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Optics Express

Optics Express

  • Editor: C. Martijn de Sterke
  • Vol. 20, Iss. 11 — May. 21, 2012
  • pp: 12416–12421
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Coexistence of fast photodarkening and slow photobleaching in Ge19As21Se60 thin films

Pritam Khan, A. R. Barik, E. M. Vinod, K. S. Sangunni, H. Jain, and K. V. Adarsh  »View Author Affiliations


Optics Express, Vol. 20, Issue 11, pp. 12416-12421 (2012)
http://dx.doi.org/10.1364/OE.20.012416


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Abstract

We experimentally demonstrate the coexistence of two opposite photo-effects, viz. fast photodarkening (PD) and slow photobleaching (PB) in Ge19As21Se60 thin films, when illuminated with a laser of wavelength 671 nm. PD appears to begin instantaneously upon light illumination and saturates in tens of seconds. By comparison, PB is a slower process that starts only after PD has saturated. Both PD and PB follow stretched exponetial dependence on time. Modeling of overall change as a linear sum of two contributions suggests that the changes in As and Ge parts of glass network respond to light effectively indepndent of each other.

© 2012 OSA

1. Introduction

Chalcogenide glasses (ChG) exhibit numerous photoinduced effects with bandgap or sub-bandgap illumination. Among these, the most notable effects are photodarkening (PD) in As-based chalcogenides and photobleaching (PB) in Ge-based chalcogenides [1

1. B. J. Eggleton, B. L. Davies, and K. Richardson, “Chalcogenide photonics,” Nat. Photonics 5, 141–148 (2011).

,2

2. K. Shimakawa, A. Kolobov, and S. R. Elliott, “Photoinduced effects and metastability in amorphous semiconductors and insulators,” Adv. Phys. 44(6), 475–588 (1995). [CrossRef]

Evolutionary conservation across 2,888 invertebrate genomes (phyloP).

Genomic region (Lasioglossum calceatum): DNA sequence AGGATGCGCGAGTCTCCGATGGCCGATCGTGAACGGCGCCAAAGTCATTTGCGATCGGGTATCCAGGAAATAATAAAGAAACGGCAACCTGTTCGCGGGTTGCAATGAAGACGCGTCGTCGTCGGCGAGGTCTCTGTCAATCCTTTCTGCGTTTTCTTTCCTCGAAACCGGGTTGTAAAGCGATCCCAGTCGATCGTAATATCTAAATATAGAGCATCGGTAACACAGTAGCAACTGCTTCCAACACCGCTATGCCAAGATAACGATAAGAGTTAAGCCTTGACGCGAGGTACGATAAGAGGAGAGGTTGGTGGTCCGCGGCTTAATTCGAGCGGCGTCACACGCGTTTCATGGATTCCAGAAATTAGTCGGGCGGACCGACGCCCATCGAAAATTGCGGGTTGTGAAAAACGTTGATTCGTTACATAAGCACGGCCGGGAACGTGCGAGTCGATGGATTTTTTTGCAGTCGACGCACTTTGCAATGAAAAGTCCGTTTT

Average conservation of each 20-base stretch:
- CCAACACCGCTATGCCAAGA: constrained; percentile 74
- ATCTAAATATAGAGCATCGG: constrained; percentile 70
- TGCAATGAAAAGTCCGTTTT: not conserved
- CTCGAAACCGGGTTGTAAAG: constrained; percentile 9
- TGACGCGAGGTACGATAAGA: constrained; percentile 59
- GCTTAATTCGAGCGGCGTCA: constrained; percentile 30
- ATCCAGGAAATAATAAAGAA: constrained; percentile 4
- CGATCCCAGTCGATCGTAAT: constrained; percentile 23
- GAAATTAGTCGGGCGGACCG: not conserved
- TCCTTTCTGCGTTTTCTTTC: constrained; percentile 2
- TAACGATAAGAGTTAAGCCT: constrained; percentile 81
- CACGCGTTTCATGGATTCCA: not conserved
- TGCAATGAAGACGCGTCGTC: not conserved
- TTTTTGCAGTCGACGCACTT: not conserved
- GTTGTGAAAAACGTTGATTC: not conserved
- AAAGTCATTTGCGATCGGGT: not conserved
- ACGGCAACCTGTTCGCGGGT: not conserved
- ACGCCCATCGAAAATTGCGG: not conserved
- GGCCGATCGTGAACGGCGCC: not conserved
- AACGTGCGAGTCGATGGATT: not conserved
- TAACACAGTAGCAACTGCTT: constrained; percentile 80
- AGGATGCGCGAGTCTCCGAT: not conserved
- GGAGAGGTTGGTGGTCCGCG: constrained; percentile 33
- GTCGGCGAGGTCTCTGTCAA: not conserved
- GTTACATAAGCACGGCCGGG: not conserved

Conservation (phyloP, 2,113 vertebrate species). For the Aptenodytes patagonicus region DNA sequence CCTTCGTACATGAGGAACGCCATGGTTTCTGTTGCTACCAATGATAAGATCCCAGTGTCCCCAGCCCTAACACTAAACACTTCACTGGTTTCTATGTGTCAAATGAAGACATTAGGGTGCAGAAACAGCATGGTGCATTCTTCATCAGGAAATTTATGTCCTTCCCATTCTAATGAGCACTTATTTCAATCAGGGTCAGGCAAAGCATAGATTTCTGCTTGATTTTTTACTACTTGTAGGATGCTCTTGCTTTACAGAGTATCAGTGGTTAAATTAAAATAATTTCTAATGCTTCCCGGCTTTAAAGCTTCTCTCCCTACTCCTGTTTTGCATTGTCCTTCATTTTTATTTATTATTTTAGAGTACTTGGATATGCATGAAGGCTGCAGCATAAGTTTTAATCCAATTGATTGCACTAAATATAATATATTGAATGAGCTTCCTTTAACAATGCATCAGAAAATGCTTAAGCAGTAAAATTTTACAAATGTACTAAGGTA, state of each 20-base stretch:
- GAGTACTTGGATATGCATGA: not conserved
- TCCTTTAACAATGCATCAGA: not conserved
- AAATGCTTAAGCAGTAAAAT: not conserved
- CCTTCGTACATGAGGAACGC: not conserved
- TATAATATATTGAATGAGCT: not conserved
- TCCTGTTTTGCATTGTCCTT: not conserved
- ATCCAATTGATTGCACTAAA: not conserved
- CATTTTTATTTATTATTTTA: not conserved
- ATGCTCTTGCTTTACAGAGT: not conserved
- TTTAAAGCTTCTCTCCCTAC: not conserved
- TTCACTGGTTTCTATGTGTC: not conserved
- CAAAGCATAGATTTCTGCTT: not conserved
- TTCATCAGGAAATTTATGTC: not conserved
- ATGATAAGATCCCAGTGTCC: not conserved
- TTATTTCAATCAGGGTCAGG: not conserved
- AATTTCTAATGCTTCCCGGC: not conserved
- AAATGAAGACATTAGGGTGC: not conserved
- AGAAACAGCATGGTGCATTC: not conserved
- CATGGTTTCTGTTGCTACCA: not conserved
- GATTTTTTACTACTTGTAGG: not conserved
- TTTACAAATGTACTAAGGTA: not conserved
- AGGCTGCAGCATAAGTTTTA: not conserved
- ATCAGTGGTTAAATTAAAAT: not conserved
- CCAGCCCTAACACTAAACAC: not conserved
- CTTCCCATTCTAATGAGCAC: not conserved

]. Besides the fundamental interest in PD/PB in ChG, these effects find useful technological applications in high bit rate waveguide writing, dense holographic recording, etc [3

3. K. E. Asatryan, S. Frédérick, T. Galstian, and R. Vallée, “Recording of polarization holograms in photodarkened amorphous chalcogenide films,” Appl. Phys. Lett. 84(10), 1626–1628 (2004). [CrossRef]

6

6. O. M. Efimov, L. B. Glebov, K. A. Richardson, E. Van Stryland, T. Cardinal, S. H. Park, M. Couzi, and J. L. Brunéel, “Waveguide writing in chalcogenide glasses by a train of femtosecond laser pulses,” Opt. Mater. 17(3), 379–386 (2001). [CrossRef]

].

PD in As-based ChG has been investigated for many years and is believed to originate from photoinduced structural transformations. Interestingly, PD comprises of a transient and a metastable part [7

7. A. Ganjoo, K. Shimakawa, K. Kitano, and E. A. Davis, “Transient photodarkening in amorphous chalcogenides,” J. Non-Cryst. Solids 299-302, 917–923 (2002). [CrossRef]

, 8

8. K. Antoine, H. Jain, M. Vlcek, S. D. Senanayake, and D. A. Drabold, “Chemical origin of polarization-dependent photoinduced changes in an As36Se64glass film via in situ synchrotron x-ray photoelectron spectroscopy,” Phys. Rev. B 79(5), 054204 (2009). [CrossRef]

], such that the former decays quickly once the illumination is switched off, leaving behind the metastable part that can only be reversed by annealing near the glass transition temperature [2

2. K. Shimakawa, A. Kolobov, and S. R. Elliott, “Photoinduced effects and metastability in amorphous semiconductors and insulators,” Adv. Phys. 44(6), 475–588 (1995). [CrossRef]

]. By contrast, light illumination of Ge-based ChG primarily results in PB, which appears to be irreversible [2

2. K. Shimakawa, A. Kolobov, and S. R. Elliott, “Photoinduced effects and metastability in amorphous semiconductors and insulators,” Adv. Phys. 44(6), 475–588 (1995). [CrossRef]

]. However, recent studies on GeSe2 thin films have shown that the irreversible PB is accompanied by a transient PD [9

9. E. Flaxer, M. Klebanov, D. Abrahamoff, S. Noah, and V. Lyubin, “Photodarkening of As50Se50 glassy films under μs light pulses,” Opt. Mater. 31(4), 688–690 (2009). [CrossRef]

, 10

10. Q. Yan, H. Jain, J. Ren, D. Zhao, and G. Chen, “Effect of photo-oxidation on photobleaching of GeSe2 and Ge2Se3 films,” J. Phys. Chem. C 115(43), 21390–21395 (2011). [CrossRef]

]. Many models have been proposed to explain the observed PB in Ge-based ChG, but none of them appears to be applicable to all compositions [11

11. L. Tichý, H. Ticha, P. Nagels, and E. Sleeckx, “A review of the specific role of oxygen in irreversible photo- and thermally induced changes of the optical properties of thin film amorphous chalcogenides,” Opt. Mater. 4(6), 771–779 (1995). [CrossRef]

, 12